• lyoness913 profile image

    Wendi Pembridge Skilling 2 years ago from Overland Park, KS

    Nicely done. Mental illness is a horrifying disorder for many people who don't want it and never asked for it.

    -Wendi

  • profile image

    greeneyedblondie 2 years ago

    Wow, that was beautiful. I thought this was going to be a Christian hating article sprewing how ignorant, stupid, and brainwashing Christianity does to people. I'm so glad it wasn't. It's true, people need to have faith and positive aditude to heal but sometimes they need help getting there. That was a great read!

  • serenityjmiller profile image

    Serenity Miller 2 years ago from Brookings, SD

    I recently read a statistic claiming 1 in 4 adults lives with s diagnosable mental health condition, and I thought, that figure seems awfully low... I find it ironic that mental illness is so stigmatized and stereotyped despite its prevalence. In many respects, psychological abnormalities are the most "normal" feature among us.

  • letstalkabouteduc profile image

    McKenna Meyers 2 years ago from Bend, OR

    I attended Catholic school for 12 years and attended Mass weekly with my family. You're right -- I never remember the subject of mental illness and our responsibility to the mentally ill ever being discussed. Since we had a family member with schizophrenia, the Church's take on it would have been helpful. I suffered from depression for many years as a teen and finally got treatment (therapy and anti-depressants as an adult). My mother was deeply religious and deeply ignorant of mental health issues. Her "just snap out of it" approach caused me to have a lot of self-doubt and self-hatred. Voted up!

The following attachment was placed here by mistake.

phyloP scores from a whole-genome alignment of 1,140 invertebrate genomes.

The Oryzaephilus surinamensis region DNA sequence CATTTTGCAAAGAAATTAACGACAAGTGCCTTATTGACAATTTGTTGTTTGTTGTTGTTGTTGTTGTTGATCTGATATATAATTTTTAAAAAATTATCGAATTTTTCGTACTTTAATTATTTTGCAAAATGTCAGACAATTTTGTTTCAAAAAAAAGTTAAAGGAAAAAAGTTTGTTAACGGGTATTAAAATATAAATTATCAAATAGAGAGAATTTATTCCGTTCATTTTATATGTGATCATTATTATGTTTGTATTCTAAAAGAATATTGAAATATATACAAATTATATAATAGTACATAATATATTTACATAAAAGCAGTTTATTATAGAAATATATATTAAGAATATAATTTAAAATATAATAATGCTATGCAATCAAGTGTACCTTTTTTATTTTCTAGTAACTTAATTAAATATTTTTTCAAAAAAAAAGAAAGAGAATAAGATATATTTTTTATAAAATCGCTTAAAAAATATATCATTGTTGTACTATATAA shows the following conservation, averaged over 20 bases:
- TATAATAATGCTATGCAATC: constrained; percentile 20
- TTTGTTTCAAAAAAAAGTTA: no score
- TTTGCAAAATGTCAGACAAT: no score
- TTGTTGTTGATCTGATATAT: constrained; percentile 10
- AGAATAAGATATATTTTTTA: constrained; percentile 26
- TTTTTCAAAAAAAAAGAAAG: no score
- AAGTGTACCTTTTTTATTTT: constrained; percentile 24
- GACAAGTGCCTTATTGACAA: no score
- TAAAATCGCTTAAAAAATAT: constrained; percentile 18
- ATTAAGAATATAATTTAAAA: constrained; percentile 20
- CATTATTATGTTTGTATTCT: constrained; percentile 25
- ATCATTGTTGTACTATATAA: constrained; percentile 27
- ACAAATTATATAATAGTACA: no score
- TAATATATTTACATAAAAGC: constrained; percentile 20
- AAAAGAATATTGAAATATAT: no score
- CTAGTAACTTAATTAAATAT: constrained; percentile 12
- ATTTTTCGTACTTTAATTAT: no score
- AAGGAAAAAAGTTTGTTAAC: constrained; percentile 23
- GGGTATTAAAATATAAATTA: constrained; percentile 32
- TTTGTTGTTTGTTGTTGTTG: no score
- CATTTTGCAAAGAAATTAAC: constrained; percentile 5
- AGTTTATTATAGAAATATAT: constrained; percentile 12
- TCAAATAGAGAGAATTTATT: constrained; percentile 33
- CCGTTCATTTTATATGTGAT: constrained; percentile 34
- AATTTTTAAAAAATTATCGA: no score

• MsDora profile image

    Dora Isaac Weithers 2 years ago from The Caribbean

    You're right. We tend to run away from the mentally ill, when they really need to be embraced. Thanks for clearing up these myths. Mark 12: 31 is a good mandate for us to live by.

  • Jodah profile image

    John Hansen 2 years ago from Queensland Australia

    This is a very important and well written hub Carola. People with mental illness often have to live with this uninformed stigma. Most of us will be effected by it in some way and we need to realise that mental illness is not always obvious...many people we encounter in our day to day lives could be suffering depression, anxiety etc. that's why we should never judge anyone. Voted up.